As shown in FIG. 4c, another photoresist layer 50 is employed to ion implant drain contact regions 36 and 38, which are also of the n+ type, in the channel 30, as indicated by the arrows 51. Next, aluminum gate metal is deposited over the entire surface and patterned by an appropriate photoresist layer 52. The gate metal is etched from under the photoresist 52 to provide a gate of the desired cross section, and leaving the openings in the photoresist to define the drain metal areas. As shown in FIG. 4e, ohmic metal, indicated at 54 is evaporated onto the n+ drain regions 36 and 38, and the remainder of the ohmic metal is removed in a conventional photoresist lift-off step. As shown in FIG. 4f, the final steps in the fabrication process are to form an opening 55 in the bottom surface of the semi-insulating substrate 40, for contact with the n+ source region 34. This step involves aligning the device to locate the opening 55 accurately beneath the source region 34. A presently preferred approach is to employ infrared radiation to locate the gate metal and therefore the source region below it. The last step in the fabrication process is the deposition of ground plane metal, indicated at 56 over the entire bottom surface of the device, covering the semi-insulating layer and making contact with the source region 34.
FIGS. 5 and 6 show a multiple gate device including three gates 32a, 32b and 32c and three corresponding source regions 34a, 34b and 34c. Such a device might be used to increase the total available power output. The device has four drain terminals 60-63 and four corresponding drain contact regions 64-67. Drain 64 receives current only from source 34a, drain 65 receives current both from source 34a and from source 34b, drain 66 receives current from source 34b and 34c and drain 67 receives current only from source 34c. The plan view of FIG. 6 shows that the gates 60-63 are connected to a common electrical terminal and likewise the drains 60-63 are also commonly electrically connected. Note, however, that the invention is not necessarily limited to this configuration, and that a "dual-drain" mode of operation may be appropriate in some applications, such as in the mixing or multiplying of signals.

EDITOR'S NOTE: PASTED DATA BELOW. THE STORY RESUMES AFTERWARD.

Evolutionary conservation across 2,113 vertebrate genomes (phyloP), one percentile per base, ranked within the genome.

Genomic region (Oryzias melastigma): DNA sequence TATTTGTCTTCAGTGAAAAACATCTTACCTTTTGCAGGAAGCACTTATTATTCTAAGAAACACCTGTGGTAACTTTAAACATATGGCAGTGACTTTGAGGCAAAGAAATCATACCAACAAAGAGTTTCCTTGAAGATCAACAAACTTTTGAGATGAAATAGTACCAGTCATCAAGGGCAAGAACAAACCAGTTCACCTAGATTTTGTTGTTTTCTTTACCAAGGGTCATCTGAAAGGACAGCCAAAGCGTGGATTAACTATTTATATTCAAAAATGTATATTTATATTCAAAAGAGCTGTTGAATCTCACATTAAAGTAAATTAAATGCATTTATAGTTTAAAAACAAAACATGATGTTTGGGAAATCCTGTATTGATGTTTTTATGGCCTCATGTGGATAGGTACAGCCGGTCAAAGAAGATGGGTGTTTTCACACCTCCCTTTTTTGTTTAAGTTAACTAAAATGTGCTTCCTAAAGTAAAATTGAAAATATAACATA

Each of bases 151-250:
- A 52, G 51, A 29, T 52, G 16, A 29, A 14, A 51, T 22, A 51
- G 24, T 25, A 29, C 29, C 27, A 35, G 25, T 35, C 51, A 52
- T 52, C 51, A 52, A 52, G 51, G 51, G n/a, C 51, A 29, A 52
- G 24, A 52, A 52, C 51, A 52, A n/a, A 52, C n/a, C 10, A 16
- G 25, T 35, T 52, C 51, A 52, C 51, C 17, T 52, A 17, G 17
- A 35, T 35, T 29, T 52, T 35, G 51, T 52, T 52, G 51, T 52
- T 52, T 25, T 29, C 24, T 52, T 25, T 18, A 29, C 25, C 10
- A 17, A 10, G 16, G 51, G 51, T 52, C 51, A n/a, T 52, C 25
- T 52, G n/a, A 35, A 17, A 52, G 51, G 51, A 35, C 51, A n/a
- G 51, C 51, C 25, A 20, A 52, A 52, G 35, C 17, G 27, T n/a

It will be appreciated from the foregoing that the present invention represents a significant advance in the field of field effect transistors for use at extremely high frequencies. In particular, the device of the present invention provides a field-effect transistor with minimal circuit parasitic impedances and with a relatively large incremental transconductance.
Since the device uses a source connected to a ground plane on the opposite face of the device from the gate, it is extremely well suited for connection to high frequency circuitry, since the gate and drains function essentially as microstrip transmission lines. If the gate and drain are appropriately terminated, the device can operate optimally in a distributed interaction mode, in which the interaction between gate and drains may be viewed as taking place in a uniformly distributed manner along the width of the device. In the distributed interaction mode, parasitic impedances can be further reduced, and the design of matching input and output microstrip structures is facilitated.
Although a particular embodiment of the invention has been described in detail for purposes of illustration, various modifications may be made without departing from the spirit and scope of the invention. Accordingly, the invention is not to be limited except as by the appended claims.
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|U.S. Classification||438/167, 257/E29.317, 257/277, 438/571, 257/284, 257/E29.127, 257/281, 257/E29.122, 438/173, 257/E29.041, 438/181|
|International Classification||H01L29/812, H01L29/417, H01L29/08, H01L29/423|
|Cooperative Classification||H01L29/0891, H01L29/42316, H01L29/812, H01L29/41775|
|European Classification||H01L29/423D2, H01L29/812, H01L29/08E3, H01L29/417D12|
|Aug 18, 1987||CC||Certificate of correction|
|Apr 24, 1989||FPAY||Fee payment|
Year of fee payment: 4
|Apr 28, 1993||FPAY||Fee payment|
Year of fee payment: 8
|Apr 23, 1997||FPAY||Fee payment|
Year of fee payment: 12